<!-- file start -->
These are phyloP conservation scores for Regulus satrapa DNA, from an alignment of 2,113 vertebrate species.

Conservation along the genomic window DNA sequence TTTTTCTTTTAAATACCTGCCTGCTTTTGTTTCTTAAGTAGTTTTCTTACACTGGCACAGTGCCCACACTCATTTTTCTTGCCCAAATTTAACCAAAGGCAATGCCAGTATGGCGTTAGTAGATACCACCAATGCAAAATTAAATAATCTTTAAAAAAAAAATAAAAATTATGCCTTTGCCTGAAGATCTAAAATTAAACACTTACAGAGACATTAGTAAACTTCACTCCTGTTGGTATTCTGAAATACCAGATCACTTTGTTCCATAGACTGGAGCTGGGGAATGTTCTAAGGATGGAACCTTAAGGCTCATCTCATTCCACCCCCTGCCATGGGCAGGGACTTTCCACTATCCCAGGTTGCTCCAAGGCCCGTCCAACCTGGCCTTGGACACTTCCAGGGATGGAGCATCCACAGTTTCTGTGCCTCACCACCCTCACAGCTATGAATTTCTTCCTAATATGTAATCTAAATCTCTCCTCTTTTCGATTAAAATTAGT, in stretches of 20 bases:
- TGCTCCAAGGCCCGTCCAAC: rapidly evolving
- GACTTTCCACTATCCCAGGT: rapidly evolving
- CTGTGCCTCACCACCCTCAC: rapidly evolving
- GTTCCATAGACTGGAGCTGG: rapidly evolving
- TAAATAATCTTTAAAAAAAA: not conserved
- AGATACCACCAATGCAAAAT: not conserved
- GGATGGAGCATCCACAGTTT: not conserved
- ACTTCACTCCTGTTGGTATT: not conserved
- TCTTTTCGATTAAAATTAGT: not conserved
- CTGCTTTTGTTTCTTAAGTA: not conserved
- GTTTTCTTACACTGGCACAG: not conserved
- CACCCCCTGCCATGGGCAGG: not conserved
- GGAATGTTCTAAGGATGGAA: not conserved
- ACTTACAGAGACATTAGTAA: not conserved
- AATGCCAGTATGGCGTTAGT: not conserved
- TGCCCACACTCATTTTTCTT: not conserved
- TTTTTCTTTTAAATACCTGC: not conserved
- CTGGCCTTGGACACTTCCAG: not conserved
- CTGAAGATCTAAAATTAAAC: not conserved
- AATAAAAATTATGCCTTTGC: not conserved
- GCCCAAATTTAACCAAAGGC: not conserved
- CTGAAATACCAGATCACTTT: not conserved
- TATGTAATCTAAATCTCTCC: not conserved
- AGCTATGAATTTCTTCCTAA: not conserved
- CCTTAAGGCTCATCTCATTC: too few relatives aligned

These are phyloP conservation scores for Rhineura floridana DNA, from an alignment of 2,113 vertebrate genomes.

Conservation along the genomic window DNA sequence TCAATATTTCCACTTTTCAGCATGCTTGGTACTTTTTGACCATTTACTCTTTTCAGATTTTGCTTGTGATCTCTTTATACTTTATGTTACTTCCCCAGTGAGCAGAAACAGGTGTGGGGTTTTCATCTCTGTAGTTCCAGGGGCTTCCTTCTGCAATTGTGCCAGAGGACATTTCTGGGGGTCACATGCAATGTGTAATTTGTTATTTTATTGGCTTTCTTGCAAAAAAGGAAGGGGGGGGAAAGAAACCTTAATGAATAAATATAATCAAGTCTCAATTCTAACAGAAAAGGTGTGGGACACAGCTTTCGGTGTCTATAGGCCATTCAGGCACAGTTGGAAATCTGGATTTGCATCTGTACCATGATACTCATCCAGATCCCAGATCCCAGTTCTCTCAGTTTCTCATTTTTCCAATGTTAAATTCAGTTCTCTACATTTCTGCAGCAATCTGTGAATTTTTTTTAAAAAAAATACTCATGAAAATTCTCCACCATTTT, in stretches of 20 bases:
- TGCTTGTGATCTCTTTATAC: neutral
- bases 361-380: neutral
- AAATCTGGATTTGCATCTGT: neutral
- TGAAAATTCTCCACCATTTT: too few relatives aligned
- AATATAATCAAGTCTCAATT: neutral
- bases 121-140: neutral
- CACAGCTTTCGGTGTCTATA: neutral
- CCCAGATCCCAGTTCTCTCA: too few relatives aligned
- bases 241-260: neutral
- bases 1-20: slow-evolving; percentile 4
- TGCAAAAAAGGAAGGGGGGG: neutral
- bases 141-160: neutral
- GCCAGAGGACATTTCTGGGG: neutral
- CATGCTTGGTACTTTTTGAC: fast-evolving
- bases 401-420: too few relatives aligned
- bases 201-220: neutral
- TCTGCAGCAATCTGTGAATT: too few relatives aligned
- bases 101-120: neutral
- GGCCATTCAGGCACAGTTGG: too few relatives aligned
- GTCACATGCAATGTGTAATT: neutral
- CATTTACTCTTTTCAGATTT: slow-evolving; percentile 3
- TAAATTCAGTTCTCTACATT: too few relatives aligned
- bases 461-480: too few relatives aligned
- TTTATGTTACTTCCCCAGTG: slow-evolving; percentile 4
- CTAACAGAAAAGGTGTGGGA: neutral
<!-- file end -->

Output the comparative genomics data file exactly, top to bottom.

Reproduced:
These are phyloP conservation scores for Regulus satrapa DNA, from an alignment of 2,113 vertebrate species.

Conservation along the genomic window DNA sequence TTTTTCTTTTAAATACCTGCCTGCTTTTGTTTCTTAAGTAGTTTTCTTACACTGGCACAGTGCCCACACTCATTTTTCTTGCCCAAATTTAACCAAAGGCAATGCCAGTATGGCGTTAGTAGATACCACCAATGCAAAATTAAATAATCTTTAAAAAAAAAATAAAAATTATGCCTTTGCCTGAAGATCTAAAATTAAACACTTACAGAGACATTAGTAAACTTCACTCCTGTTGGTATTCTGAAATACCAGATCACTTTGTTCCATAGACTGGAGCTGGGGAATGTTCTAAGGATGGAACCTTAAGGCTCATCTCATTCCACCCCCTGCCATGGGCAGGGACTTTCCACTATCCCAGGTTGCTCCAAGGCCCGTCCAACCTGGCCTTGGACACTTCCAGGGATGGAGCATCCACAGTTTCTGTGCCTCACCACCCTCACAGCTATGAATTTCTTCCTAATATGTAATCTAAATCTCTCCTCTTTTCGATTAAAATTAGT, in stretches of 20 bases:
- TGCTCCAAGGCCCGTCCAAC: rapidly evolving
- GACTTTCCACTATCCCAGGT: rapidly evolving
- CTGTGCCTCACCACCCTCAC: rapidly evolving
- GTTCCATAGACTGGAGCTGG: rapidly evolving
- TAAATAATCTTTAAAAAAAA: not conserved
- AGATACCACCAATGCAAAAT: not conserved
- GGATGGAGCATCCACAGTTT: not conserved
- ACTTCACTCCTGTTGGTATT: not conserved
- TCTTTTCGATTAAAATTAGT: not conserved
- CTGCTTTTGTTTCTTAAGTA: not conserved
- GTTTTCTTACACTGGCACAG: not conserved
- CACCCCCTGCCATGGGCAGG: not conserved
- GGAATGTTCTAAGGATGGAA: not conserved
- ACTTACAGAGACATTAGTAA: not conserved
- AATGCCAGTATGGCGTTAGT: not conserved
- TGCCCACACTCATTTTTCTT: not conserved
- TTTTTCTTTTAAATACCTGC: not conserved
- CTGGCCTTGGACACTTCCAG: not conserved
- CTGAAGATCTAAAATTAAAC: not conserved
- AATAAAAATTATGCCTTTGC: not conserved
- GCCCAAATTTAACCAAAGGC: not conserved
- CTGAAATACCAGATCACTTT: not conserved
- TATGTAATCTAAATCTCTCC: not conserved
- AGCTATGAATTTCTTCCTAA: not conserved
- CCTTAAGGCTCATCTCATTC: too few relatives aligned

These are phyloP conservation scores for Rhineura floridana DNA, from an alignment of 2,113 vertebrate genomes.

Conservation along the genomic window DNA sequence TCAATATTTCCACTTTTCAGCATGCTTGGTACTTTTTGACCATTTACTCTTTTCAGATTTTGCTTGTGATCTCTTTATACTTTATGTTACTTCCCCAGTGAGCAGAAACAGGTGTGGGGTTTTCATCTCTGTAGTTCCAGGGGCTTCCTTCTGCAATTGTGCCAGAGGACATTTCTGGGGGTCACATGCAATGTGTAATTTGTTATTTTATTGGCTTTCTTGCAAAAAAGGAAGGGGGGGGAAAGAAACCTTAATGAATAAATATAATCAAGTCTCAATTCTAACAGAAAAGGTGTGGGACACAGCTTTCGGTGTCTATAGGCCATTCAGGCACAGTTGGAAATCTGGATTTGCATCTGTACCATGATACTCATCCAGATCCCAGATCCCAGTTCTCTCAGTTTCTCATTTTTCCAATGTTAAATTCAGTTCTCTACATTTCTGCAGCAATCTGTGAATTTTTTTTAAAAAAAATACTCATGAAAATTCTCCACCATTTT, in stretches of 20 bases:
- TGCTTGTGATCTCTTTATAC: neutral
- bases 361-380: neutral
- AAATCTGGATTTGCATCTGT: neutral
- TGAAAATTCTCCACCATTTT: too few relatives aligned
- AATATAATCAAGTCTCAATT: neutral
- bases 121-140: neutral
- CACAGCTTTCGGTGTCTATA: neutral
- CCCAGATCCCAGTTCTCTCA: too few relatives aligned
- bases 241-260: neutral
- bases 1-20: slow-evolving; percentile 4
- TGCAAAAAAGGAAGGGGGGG: neutral
- bases 141-160: neutral
- GCCAGAGGACATTTCTGGGG: neutral
- CATGCTTGGTACTTTTTGAC: fast-evolving
- bases 401-420: too few relatives aligned
- bases 201-220: neutral
- TCTGCAGCAATCTGTGAATT: too few relatives aligned
- bases 101-120: neutral
- GGCCATTCAGGCACAGTTGG: too few relatives aligned
- GTCACATGCAATGTGTAATT: neutral
- CATTTACTCTTTTCAGATTT: slow-evolving; percentile 3
- TAAATTCAGTTCTCTACATT: too few relatives aligned
- bases 461-480: too few relatives aligned
- TTTATGTTACTTCCCCAGTG: slow-evolving; percentile 4
- CTAACAGAAAAGGTGTGGGA: neutral